Paul Collins Film presents Chasca’s “So Long, Crassus,” a tale of a soldier’s defiant feelings toward his leader. If you’re not completely up on your Romain history, Wikipedia offers:
“The Battle of Carrhae was fought in 53 BC between the Parthian Empire and the Roman Republic near the town of Carrhae. The Parthian Spahbod (“General”) Surena decisively defeated a numerically superior Roman invasion force under the command of Marcus Licinius Crassus. It is commonly seen as one of the earliest and most important battles between the Roman and Parthian empires and one of the most crushing defeats in Roman history.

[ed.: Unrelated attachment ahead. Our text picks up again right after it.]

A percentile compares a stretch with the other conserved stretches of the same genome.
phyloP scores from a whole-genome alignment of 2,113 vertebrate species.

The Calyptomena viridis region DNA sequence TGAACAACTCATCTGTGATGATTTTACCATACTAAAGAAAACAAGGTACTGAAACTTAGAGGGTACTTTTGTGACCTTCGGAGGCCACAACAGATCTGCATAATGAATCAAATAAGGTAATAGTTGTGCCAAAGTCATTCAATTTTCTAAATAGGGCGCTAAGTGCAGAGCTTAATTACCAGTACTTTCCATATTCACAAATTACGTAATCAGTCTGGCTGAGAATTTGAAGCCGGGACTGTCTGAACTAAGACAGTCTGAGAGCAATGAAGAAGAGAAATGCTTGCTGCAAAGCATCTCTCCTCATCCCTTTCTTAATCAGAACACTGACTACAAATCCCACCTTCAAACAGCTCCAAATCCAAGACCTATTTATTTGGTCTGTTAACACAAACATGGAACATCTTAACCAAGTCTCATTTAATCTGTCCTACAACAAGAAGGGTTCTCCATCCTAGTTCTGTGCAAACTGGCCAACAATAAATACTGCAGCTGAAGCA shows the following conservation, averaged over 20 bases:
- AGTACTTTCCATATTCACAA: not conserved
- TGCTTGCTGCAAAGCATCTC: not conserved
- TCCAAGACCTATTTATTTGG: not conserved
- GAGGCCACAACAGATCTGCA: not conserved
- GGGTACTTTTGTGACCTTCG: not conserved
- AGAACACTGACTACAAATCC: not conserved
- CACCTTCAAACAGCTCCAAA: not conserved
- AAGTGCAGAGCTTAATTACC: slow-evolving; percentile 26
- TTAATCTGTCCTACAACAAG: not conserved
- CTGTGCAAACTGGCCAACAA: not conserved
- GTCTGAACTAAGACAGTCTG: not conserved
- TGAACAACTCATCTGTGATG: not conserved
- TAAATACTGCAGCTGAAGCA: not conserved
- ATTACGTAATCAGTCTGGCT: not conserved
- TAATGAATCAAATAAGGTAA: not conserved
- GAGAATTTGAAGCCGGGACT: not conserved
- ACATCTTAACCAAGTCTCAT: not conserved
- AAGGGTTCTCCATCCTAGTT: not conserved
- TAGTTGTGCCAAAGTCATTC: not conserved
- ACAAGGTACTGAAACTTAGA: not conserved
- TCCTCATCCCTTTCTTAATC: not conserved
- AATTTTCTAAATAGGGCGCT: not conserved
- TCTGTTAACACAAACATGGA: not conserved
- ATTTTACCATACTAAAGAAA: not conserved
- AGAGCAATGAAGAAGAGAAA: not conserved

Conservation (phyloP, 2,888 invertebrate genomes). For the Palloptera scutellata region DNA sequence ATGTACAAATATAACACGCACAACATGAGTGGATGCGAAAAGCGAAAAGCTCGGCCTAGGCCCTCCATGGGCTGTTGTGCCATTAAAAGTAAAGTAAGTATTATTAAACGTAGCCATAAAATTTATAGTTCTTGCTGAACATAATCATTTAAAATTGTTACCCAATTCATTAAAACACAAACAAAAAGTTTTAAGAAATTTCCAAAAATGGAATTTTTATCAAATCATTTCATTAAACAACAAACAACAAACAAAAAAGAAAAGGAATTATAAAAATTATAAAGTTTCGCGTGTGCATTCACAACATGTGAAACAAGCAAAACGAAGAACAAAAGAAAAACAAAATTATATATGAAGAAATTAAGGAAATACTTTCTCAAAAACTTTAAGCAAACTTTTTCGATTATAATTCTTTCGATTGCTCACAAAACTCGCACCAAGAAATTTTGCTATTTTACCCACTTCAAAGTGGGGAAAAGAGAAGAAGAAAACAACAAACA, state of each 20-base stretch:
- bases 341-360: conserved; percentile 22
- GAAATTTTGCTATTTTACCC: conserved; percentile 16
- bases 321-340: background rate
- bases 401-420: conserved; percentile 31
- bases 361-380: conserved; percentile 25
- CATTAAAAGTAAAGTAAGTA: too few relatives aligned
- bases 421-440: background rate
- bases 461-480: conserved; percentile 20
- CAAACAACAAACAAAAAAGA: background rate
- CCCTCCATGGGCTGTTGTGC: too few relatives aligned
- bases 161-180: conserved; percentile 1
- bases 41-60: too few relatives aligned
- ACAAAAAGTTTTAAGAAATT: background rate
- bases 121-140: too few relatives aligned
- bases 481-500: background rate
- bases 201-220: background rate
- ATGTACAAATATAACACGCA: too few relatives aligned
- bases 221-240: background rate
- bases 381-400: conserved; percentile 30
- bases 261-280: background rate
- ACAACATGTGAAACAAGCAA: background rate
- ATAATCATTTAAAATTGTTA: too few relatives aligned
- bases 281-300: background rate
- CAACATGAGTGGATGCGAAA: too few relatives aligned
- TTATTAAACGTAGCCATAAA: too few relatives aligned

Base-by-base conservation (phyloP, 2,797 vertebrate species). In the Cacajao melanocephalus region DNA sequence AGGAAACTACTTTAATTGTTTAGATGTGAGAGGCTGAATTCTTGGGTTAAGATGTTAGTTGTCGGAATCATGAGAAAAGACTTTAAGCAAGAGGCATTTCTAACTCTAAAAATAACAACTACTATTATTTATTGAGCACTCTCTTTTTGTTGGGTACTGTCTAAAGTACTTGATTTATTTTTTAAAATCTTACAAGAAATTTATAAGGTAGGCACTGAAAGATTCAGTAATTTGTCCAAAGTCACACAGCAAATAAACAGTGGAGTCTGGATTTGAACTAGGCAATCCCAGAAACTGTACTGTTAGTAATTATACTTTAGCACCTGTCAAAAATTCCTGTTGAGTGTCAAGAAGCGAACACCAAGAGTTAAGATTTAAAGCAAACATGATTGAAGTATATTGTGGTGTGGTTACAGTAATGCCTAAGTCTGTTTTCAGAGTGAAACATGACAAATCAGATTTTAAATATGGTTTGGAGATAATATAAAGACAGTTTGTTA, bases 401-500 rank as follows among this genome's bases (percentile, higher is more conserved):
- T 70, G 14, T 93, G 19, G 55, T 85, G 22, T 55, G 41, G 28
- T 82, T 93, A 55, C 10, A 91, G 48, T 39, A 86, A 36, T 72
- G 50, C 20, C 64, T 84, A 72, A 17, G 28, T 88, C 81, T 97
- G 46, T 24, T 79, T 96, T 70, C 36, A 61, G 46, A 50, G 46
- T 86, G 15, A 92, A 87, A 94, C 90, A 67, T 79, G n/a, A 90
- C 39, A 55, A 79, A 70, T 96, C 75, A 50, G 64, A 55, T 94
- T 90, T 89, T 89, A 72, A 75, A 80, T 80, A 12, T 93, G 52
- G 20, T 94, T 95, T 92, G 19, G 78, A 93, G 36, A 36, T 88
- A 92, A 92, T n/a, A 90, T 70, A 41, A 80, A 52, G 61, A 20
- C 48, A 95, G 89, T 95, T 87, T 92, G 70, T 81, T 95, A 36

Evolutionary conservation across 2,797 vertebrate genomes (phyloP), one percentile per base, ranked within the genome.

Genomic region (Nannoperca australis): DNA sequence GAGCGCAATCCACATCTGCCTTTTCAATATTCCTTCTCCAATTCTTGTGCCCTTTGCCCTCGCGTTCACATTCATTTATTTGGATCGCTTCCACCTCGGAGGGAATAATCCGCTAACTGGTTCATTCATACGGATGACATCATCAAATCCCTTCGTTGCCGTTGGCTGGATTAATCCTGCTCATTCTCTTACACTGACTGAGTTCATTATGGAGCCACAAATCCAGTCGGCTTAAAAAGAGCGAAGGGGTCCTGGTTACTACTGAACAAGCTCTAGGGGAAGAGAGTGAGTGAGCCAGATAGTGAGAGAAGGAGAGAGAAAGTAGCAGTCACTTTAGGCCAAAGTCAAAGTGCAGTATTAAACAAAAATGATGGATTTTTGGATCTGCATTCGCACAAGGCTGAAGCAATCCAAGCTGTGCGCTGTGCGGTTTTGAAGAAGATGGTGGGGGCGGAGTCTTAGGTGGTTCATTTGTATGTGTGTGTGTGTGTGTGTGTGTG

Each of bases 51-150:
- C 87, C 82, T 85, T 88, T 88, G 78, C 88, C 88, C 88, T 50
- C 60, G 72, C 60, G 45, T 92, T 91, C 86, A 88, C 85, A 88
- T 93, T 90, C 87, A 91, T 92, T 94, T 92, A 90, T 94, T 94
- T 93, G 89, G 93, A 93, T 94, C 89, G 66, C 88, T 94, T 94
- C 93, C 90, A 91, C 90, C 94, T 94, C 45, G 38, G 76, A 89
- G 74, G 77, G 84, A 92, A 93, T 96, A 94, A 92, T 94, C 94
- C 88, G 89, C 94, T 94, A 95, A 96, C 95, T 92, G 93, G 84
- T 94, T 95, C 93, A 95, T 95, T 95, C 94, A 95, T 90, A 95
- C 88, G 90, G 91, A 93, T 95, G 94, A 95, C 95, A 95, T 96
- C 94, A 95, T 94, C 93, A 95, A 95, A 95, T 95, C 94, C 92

...Crassus marched his army directly through the deserts of Mesopotamia. His army clashed with Surena’s force near Carrhae, a small town in modern-day Turkey. Despite being heavily outnumbered, Surena’s cavalry completely outmaneuvered the Roman heavy infantry, killing or capturing most of the Roman soldiers. Crassus himself was killed when truce negotiations turned violent. His death led to the end of the First Triumvirate and the resulting civil wars between Julius Caesar and Pompey.”